What challenges have you come across while on your journey to growing Cora and how did you overcome them?
There are way too many challenges to count! I think the biggest one is being my own cheerleader. Building a company can be a long and lonely road. I’ve really had to learn how to take care of myself in the process to avoid overload and burnout. Last year, I had Lyme’s disease and it really took a toll on my body. I had to force myself to slow down, meditate, eat more greens, get more sleep, and just generally care for my body, mind, and spirit.
You’ve travelled a lot and all over the world. How have your travels affected you?
Having so many opportunities to travel the world has been the greatest gift of my life so far, but the places that have most affected me are the ones where people are struggling the most. Those trips opened up a place in my heart that I didn’t know existed. The first impoverished country I visited was Vietnam. When I stepped out of the airport, my whole life changed. Nothing mattered except to use whatever power or influence I had, as an educated woman from the U.S., to change what I see as an economic injustice affecting societies of people around the world.
Have you met with women in developing countries that have been affected by Cora? If so, how have they changed since Cora came into their lives?
We’re at the very early stages of our giving initiatives, so the long term affects of our pad contributions are yet to be seen, but I have met many of the girls we serve who are disempowered by the fact that they can’t afford or access adequate menstrual supplies.Having the pads we provide and being able to go to school or play with friends during their periods is life changing for them.
How did your education at Connecticut College affect you?
My time at Connecticut College was the most transformative of my life. When I started, I thought I wanted to study economics so that I could go work in a big bank on Wall Street. But the opportunities for travel and social impact work at Conn opened my eyes to the bigger world, and inspired me to change my path and devote my life to using business to solve the world’s problems. While I was there I was given academic and work opportunities that took me across Europe, Southeast Asia, and Australia. I couldn’t have asked for a more inspiring education.
Who and/or what inspires you?
The girls and women we serve in India are my greatest inspiration. Their bravery, strength, and loving spirits teach me to be grateful for all that I have, and to find my inner fortitude whenever I feel discouraged or challenged. I’m also inspired by other entrepreneurs that have created companies for good, like Yvon Choinard of Patagonia or Anita Roddick of The Body Shop. I love seeing companies that start with pure, humble beginnings for a social purpose and grow stronger over years and decades while maintaining their values and integrity. The leaders of those organizations are my greatest role models.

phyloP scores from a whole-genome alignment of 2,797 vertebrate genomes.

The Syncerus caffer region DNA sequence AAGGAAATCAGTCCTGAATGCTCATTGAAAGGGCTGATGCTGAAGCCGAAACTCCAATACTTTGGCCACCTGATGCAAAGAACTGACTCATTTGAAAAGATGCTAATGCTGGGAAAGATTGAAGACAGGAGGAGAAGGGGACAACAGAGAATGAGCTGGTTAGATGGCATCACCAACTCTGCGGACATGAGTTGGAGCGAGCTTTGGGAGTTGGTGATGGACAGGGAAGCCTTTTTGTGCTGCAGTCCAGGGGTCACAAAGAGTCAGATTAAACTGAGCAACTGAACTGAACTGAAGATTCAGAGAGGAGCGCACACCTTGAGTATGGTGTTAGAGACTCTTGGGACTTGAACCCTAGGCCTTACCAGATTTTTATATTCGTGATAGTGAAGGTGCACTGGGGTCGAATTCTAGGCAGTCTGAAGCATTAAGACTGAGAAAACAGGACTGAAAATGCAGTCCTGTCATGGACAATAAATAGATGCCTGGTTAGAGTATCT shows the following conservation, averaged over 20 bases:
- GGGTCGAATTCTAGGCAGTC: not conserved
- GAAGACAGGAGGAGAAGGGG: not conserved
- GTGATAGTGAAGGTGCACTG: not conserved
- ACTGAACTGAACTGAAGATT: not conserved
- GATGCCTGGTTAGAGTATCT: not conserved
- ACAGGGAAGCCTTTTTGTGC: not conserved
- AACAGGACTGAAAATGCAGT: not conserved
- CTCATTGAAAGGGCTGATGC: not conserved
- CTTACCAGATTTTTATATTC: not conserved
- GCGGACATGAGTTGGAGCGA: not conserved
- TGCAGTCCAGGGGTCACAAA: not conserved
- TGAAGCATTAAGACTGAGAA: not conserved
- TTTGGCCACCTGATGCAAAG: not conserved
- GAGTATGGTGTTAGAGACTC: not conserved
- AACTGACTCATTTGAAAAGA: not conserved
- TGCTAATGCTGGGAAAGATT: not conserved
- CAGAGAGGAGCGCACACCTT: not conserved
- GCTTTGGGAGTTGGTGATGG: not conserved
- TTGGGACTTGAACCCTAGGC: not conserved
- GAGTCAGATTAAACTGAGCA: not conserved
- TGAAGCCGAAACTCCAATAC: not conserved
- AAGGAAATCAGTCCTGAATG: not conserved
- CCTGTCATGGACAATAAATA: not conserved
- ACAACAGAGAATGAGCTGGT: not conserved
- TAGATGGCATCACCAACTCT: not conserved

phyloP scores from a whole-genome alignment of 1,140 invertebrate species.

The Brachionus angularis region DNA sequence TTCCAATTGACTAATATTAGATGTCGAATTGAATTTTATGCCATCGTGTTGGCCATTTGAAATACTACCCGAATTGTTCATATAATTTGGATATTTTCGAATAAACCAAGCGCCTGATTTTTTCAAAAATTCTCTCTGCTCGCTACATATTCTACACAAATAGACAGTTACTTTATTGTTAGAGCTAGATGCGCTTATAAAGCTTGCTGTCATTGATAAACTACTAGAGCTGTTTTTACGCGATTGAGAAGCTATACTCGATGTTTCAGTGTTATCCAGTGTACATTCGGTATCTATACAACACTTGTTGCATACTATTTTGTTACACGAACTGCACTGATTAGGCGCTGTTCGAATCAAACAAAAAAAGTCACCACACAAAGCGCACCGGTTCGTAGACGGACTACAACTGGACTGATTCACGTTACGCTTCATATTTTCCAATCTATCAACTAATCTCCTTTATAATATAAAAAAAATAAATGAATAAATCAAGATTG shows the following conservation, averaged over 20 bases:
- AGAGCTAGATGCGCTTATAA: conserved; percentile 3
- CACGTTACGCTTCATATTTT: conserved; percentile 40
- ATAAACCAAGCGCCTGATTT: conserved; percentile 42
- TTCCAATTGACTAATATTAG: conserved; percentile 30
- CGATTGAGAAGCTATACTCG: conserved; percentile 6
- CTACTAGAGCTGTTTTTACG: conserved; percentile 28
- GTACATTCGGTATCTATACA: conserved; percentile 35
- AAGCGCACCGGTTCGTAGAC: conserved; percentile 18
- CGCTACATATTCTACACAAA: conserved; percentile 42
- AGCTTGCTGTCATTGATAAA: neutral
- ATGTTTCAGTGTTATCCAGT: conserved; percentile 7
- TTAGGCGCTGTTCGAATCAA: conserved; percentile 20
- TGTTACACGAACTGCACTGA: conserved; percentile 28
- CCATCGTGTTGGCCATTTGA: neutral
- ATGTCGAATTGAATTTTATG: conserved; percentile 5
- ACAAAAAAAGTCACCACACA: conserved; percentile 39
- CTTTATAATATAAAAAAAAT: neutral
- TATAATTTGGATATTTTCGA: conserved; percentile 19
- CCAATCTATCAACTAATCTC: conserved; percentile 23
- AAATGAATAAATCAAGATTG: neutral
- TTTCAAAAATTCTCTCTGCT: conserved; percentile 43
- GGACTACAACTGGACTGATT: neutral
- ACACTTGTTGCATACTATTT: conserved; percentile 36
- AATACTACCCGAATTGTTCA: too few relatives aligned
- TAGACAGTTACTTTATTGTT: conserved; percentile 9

How can girls get involved with Cora?
The first thing girls can do to get involved is to visit our website, get familiar with our mission and our boxes, and become a member by creating your customized monthly box of organic period products (plus tea and chocolate!).
Every time we ship your monthly box, we’ll provide 16 biodegradable pads to girls in need in India.
Do you have any mentors? If so, how have they affected you?
I’ve had so many over the years, at various stages of my business and in different capacities, and I’m extremely grateful for that. I believe that having the wisdom of others to guide you on a difficult journey is the most precious gift you can hope for.
What is one business/entrepreneurship tip you can give to our readers?
If you’ve got an idea, just build your product/service as quickly as you can and start selling! See if people want and need what you’re offering. Think about how you can create something that serves people and planet in a new and creative way. Don’t be afraid. The first step is the hardest. Ask an experienced professional in a similar role to be your mentor to help coach you and offer advice, and then just go!
What does it mean to be a smart girl?
In my eyes, a smart girl is a courageous girl—one who realizes that she has nothing to fear when it comes to dreaming big and then figuring out how to manifest what she envisions for her life and her work.